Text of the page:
So, you’re totally not going to believe that this isn’t a sponsored post, but Moviepass kind of changed my life. I had all but stopped going to movies in the theaters, even though it’s one of my favorite activities, because of the exorbitant prices in New York City. But now, I see movies every chance I get, and I finally get to be up with the zeitgeist again.
In this series, I will review all of the movies I saw in the last month or two with this game-changing app (yes, I realize I sound like a Wired advertorial, but it’s just true!!), and give them a letter grade. Here they are, in ascending order:
If nothing else, American Animals has a wild true story going for it. In 2003, a few bored white boys in Kentucky came up with a half-baked plan to steal priceless rare books from their university library, completely and utterly bungled the execution, and still pulled off one of the biggest art heists in history. This is a story ready-made for a movie version (even things that you think must be exaggerations aren’t, like the kids walking straight into Christie’s to sell their booty and giving them their personal emails). But the protagonists are so privileged and bumbling, this story really only would have worked as a black comedy, while American Animals is far too close to the real young men involved to mine the situation for its full comedic potential. This is never more obvious than when those young men actually invade the film as documentary-style talking heads, which is not only questionable on an ethical level, but also gives the film a weird movie-of-the-week feel. The boys have stated openly that they wouldn’t give the story rights to anyone who wanted to make an “exploitative” movie that portrayed them as “a bunch of dum-dums,” which is a shame, because that would have been much more fitting. American Animals could have been darkly hilarious, instead it’s just consistently entertaining. Grade: B
The trailer for Hereditary is one of the best trailers I’ve ever seen: unbearably tense, atmospheric, and f*cking scary. That, along with the glowing reviews, made me think Hereditary would be this year’s It Follows or Get Out: a genuinely scary thriller with something big on its mind. Unfortunately, Hereditary only follows through on the first part. Hereditary is consistently scary and boasts some amazing performances, particularly lead Toni Collette and breakout Milly Shapiro (the scariest little girl since The Exorcist), but any larger statements the film is trying to make about grief, gender, and traumatic breakage within families are entirely undercut by the discordant, often downright silly final act, which devolves into a melange of every supernatural horror trope you can imagine. I look forward to more from debut filmmaker Ari Aster, but after all the hype, Hereditary was a bit of a disappointment. Grade: B+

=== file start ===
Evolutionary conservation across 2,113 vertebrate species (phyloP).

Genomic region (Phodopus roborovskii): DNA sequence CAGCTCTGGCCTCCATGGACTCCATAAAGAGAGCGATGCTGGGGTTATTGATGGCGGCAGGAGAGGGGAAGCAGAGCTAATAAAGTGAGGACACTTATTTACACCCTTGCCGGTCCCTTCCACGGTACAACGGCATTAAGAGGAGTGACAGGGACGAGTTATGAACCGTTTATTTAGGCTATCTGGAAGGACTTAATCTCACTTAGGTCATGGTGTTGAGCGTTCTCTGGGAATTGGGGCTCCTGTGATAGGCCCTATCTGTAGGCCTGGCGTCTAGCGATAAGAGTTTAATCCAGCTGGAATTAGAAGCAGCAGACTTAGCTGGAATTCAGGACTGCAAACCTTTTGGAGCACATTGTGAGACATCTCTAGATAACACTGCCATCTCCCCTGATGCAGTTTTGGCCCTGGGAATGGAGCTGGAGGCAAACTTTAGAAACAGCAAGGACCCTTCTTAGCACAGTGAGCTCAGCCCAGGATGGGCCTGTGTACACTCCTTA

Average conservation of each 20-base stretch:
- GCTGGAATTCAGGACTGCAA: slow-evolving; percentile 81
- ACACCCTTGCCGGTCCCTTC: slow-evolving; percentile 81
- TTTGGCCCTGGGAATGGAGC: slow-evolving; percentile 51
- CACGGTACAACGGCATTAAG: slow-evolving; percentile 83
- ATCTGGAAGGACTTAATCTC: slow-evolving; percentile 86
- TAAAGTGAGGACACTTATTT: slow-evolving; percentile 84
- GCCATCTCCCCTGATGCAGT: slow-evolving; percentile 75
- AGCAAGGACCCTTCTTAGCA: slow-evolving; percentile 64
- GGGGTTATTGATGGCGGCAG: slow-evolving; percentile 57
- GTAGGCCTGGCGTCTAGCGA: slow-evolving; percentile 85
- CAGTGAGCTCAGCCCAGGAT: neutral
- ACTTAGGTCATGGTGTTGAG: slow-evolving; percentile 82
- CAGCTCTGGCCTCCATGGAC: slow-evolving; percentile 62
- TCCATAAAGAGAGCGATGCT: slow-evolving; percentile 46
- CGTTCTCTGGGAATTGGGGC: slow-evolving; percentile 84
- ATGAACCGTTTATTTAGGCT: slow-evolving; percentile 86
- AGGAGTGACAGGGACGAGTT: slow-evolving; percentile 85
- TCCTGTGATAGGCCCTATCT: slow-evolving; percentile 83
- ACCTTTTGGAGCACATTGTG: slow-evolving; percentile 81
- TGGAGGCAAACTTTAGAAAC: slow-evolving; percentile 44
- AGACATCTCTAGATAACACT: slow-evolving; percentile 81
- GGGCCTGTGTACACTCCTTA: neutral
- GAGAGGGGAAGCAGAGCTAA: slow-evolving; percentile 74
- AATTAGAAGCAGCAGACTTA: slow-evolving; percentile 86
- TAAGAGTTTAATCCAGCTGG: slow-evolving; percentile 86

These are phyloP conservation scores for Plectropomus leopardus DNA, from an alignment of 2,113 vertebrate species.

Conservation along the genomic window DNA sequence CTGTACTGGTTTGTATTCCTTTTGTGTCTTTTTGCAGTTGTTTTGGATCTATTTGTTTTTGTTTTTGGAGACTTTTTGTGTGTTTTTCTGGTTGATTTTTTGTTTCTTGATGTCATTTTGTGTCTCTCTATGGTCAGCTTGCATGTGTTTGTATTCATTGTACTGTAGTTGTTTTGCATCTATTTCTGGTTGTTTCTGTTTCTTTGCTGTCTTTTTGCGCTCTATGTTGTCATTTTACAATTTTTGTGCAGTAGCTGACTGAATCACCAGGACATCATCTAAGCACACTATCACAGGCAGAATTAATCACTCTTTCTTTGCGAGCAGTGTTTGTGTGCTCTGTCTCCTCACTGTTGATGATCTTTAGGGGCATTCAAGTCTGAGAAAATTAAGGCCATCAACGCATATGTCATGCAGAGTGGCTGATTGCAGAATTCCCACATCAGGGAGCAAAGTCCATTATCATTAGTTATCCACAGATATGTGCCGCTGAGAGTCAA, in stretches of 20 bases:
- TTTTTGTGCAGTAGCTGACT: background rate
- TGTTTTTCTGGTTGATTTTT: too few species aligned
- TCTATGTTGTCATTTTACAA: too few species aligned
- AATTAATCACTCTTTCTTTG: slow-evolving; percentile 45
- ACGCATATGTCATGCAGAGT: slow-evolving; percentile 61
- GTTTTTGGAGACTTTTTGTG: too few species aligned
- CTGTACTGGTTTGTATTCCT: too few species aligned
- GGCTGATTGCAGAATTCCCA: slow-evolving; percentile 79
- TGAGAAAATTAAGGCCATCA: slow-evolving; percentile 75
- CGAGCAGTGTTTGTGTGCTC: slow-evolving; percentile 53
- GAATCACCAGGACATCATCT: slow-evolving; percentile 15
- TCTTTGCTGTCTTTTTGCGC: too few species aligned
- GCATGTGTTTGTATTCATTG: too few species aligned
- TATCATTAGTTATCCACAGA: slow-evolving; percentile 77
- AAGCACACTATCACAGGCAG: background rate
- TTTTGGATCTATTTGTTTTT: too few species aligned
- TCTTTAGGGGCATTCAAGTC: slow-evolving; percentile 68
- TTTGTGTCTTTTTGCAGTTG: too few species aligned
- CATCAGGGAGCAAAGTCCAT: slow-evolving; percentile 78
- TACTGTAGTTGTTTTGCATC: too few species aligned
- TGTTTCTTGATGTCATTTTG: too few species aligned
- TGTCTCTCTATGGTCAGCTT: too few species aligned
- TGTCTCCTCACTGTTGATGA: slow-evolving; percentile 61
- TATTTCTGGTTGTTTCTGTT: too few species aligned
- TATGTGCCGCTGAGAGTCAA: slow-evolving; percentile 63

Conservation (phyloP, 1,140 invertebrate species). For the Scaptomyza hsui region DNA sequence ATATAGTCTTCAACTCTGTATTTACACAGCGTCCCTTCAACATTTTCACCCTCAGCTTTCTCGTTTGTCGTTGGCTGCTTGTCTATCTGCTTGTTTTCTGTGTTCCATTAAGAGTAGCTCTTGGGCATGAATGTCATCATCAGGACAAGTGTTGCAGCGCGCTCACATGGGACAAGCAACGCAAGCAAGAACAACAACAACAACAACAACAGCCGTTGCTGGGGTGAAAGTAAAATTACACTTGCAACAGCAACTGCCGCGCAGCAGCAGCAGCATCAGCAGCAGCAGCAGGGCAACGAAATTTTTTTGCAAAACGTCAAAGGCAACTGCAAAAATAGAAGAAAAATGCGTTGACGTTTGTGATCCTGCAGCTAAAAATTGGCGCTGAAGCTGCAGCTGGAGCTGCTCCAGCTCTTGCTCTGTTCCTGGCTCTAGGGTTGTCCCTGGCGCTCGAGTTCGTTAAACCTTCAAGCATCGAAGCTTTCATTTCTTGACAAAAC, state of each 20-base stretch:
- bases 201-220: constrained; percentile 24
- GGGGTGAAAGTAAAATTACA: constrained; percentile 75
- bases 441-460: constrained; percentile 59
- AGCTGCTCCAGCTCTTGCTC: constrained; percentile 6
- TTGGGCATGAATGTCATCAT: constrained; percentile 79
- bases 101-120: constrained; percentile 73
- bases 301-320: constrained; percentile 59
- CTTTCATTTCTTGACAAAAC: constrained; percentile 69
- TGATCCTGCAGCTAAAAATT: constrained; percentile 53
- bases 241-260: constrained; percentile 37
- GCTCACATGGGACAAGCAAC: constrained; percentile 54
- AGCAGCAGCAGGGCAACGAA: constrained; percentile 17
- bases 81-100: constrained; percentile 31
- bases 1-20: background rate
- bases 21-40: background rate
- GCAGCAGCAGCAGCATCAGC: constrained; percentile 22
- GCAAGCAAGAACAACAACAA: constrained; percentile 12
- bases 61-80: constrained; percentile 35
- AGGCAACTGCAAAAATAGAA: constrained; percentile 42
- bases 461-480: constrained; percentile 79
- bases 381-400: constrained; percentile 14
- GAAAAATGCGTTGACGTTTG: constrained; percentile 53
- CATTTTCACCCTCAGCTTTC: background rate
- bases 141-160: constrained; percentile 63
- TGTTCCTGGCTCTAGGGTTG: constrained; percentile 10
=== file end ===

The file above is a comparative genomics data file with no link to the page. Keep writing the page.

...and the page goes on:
Leave No Trace
The long-awaited follow-up from Winter’s Bone director Debra Granik shares many elements with her debut–primarily a mostly-overlooked setting and a precocious lead actress who is clearly going places–but it’s entirely its own animal. Based loosely on a true story, Leave No Trace follows traumatized veteran Will (Ben Foster) and his flinty, quietly mature young daughter Tom (breakout star Thomasin McKenzie, who is devastatingly good) who live off the land in a public park in Portland. When they are discovered by authorities, their lifestyle vanishes before their eyes, and fault lines are slowly but surely exposed in the sweet and genuine yet co-dependent father-daughter relationship. By the end, Tom feels well-drawn and distinct, while the script somewhat fails to plumb Will’s depths beyond his PTSD. But still, Leave No Trace explores the challenges faced by veterans in this country with endless empathy, and serves as a beautifully filmed and masterfully acted argument for the dignity of people who live on fringes. Grade: A-
A humble little movie with a radical beating heart, First Reformed follows an isolated, traumatized priest (Ethan Hawke) who works at a “tourist church” is in the midst of a nasty little crisis of faith. When a parishioner’s wife (an underutilized but always-welcome Amanda Seyfried) comes to him for help with her husband’s depression, he finds himself pulled into the world of radical environmentalism. It’s a potent character study for Hawke, who is at the height of his powers here, but also manages to double as a meditation on the ethics of radical activism and the ravages of capitalism without coming off as preachy. Even with a highly questionable ending, First Reformed is fiery, beautiful, and genuinely moving, the best movie I’ve seen all year. Grade: A